In a recent ‘Get Ready With Me’ TikTok, a creator shared how she refused to go to a friend’s wedding because it was alcohol-free. The controversial take inspired discourse on multiple apps, with one X/Twitter thread accumulating over 26.2 million views. People hotly debated whether choosing a boozy night over a friend’s wedding makes you a bad person.
Except, it turns out the storytime wasn’t actually the creator’s story at all.
In the closing moments of the TikTok, the creator made a seemingly innocuous comment about how much she loves the attachment to the Wavytalk hair curling iron, which she just so happened to be using and is marked as eligible for commission through TikTok Shop.
This, @GlowjaCat explained, proves that “creators are using fake inflammatory story times” to drive sales.
“The apps are cooked,” she added. “Everything is for engagement.”
Is this X user right? In principle, maybe so. But the X repost of this TikTok video misses out on some vital context. Namely, the original TikTok discloses that this is a Reddit story in the caption of the video.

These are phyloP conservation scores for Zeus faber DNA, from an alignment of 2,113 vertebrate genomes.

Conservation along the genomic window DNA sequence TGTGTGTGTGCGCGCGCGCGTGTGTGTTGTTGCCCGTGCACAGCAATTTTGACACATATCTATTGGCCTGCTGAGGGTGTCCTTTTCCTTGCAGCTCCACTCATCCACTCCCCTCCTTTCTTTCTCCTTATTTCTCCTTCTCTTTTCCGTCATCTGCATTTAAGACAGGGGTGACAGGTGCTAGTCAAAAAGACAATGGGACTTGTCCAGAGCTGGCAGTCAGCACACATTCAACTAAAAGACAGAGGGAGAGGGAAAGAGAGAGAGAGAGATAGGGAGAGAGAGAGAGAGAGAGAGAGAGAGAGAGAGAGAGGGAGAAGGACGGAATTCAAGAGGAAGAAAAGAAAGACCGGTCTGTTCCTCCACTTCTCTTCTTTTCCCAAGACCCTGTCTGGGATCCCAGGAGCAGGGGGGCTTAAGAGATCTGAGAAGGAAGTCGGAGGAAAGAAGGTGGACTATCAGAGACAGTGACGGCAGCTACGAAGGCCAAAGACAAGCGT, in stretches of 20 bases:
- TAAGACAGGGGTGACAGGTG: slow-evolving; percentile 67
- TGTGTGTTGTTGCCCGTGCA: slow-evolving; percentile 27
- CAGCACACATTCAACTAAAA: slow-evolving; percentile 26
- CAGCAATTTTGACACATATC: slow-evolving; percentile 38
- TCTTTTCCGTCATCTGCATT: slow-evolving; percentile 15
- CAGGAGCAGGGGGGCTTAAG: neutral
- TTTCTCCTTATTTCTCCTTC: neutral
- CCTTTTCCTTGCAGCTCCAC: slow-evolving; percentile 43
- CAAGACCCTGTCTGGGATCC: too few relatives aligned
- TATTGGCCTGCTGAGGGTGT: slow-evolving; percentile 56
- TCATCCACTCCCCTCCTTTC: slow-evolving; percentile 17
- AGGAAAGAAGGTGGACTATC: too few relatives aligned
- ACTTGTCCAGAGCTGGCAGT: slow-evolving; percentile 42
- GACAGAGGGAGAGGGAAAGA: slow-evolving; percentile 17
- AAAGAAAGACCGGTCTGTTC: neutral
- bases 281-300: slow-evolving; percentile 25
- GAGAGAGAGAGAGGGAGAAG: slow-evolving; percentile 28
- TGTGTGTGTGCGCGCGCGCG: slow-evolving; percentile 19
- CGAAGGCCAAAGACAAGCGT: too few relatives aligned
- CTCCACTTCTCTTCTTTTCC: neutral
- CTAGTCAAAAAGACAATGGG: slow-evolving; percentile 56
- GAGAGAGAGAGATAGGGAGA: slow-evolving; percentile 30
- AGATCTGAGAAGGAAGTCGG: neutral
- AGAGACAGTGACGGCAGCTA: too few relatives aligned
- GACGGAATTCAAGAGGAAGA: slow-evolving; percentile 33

But this would only be clear if you stopped scrolling and read the caption which, as you know, is something a lot of us skip.
If anything, the X repost missing this context demonstrates just how quickly and easily misinformation spreads. But equally, the points this X user makes aren’t entirely unfounded. There’s a marked difference between re-telling a story you heard from Reddit, and reenacting said story as if it were your own experience.
And overall, there’s a story here about how TikTok Shop is affecting the media landscape in nefarious ways, making the TikTok experience inauthentic. This story is perhaps a little dramatic, since we all know that influencers have been faking videos for clout as long as the internet has existed.
But still, we can all agree that sly advertising techniques like these are a little shady.